For months now we've been finding that we've been experiencing frequent data truncation issues when reading from S3 using the s3n:// protocol. I finally was able to gather some debugging output on the issue in a job I ran last night, and so can finally file a bug report.
The job I ran last night was on a 16-node cluster (all of them AWS EC2 cc2.8xlarge machines, running Ubuntu 13.04 and Cloudera CDH4.3.0). The job was a Hadoop streaming job, which reads through a large number (i.e., ~55,000) of files on S3, each of them approximately 300K bytes in size.
All of the files contain 46 columns of data in each record. But I added in an extra check in my mapper code to count and verify the number of columns in every record - throwing an error and crashing the map task if the column count is wrong.
If you look in the attached task logs, you'll see 2 attempts on the same task. The first one fails due to data truncated (i.e., my job intentionally fails the map task due to the current record failing the column count check). The task then gets retried on a different machine and runs to a succesful completion.
You can see further evidence of the truncation further down in the task logs, where it displays the count of the records read: the failed task says 32953 records read, while the successful task says 63133.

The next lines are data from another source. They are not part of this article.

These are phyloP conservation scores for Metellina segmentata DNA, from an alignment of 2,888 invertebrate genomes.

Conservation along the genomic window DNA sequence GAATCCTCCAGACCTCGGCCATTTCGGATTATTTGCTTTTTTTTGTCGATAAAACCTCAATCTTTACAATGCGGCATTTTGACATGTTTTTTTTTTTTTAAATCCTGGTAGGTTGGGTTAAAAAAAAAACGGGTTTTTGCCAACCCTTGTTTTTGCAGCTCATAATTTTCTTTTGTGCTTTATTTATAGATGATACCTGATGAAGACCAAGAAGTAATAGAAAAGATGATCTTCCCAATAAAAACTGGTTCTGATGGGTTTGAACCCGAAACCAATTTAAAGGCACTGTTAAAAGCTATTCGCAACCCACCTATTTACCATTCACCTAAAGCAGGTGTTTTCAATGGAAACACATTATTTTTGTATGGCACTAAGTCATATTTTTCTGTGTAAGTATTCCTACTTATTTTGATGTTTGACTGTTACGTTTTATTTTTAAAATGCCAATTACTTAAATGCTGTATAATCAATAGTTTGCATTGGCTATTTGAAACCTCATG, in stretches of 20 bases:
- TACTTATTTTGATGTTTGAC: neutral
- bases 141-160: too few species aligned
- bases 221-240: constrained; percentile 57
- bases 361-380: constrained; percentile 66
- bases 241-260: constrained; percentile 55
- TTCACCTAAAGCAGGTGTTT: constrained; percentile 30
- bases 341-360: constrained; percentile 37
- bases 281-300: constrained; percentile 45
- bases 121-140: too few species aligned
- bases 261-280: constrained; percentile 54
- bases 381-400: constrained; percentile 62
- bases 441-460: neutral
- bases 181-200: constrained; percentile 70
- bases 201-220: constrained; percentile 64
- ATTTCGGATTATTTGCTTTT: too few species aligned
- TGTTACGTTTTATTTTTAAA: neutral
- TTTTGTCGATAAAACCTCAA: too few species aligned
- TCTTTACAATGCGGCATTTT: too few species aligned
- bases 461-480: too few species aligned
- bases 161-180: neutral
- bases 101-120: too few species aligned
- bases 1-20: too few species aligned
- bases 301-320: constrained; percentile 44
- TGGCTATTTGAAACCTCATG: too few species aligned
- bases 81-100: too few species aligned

Any idea what the problem might be here and/or how to work around it? This issue is a very common occurrence on our clusters. E.g., in the job I ran last night before I had gone to bed I had already encountered 8 such failuers, and the job was only 10% complete. (~25,000 out of ~250,000 tasks.)
I realize that it's common for I/O errors to occur - possibly even frequently - in a large Hadoop job. But I would think that if an I/O failure (like a truncated read) did occur, that something in the underlying infrastructure code (i.e., either in NativeS3FileSystem or in jets3t) should detect the error and throw an IOException accordingly. It shouldn't be up to the calling code to detect such failures, IMO.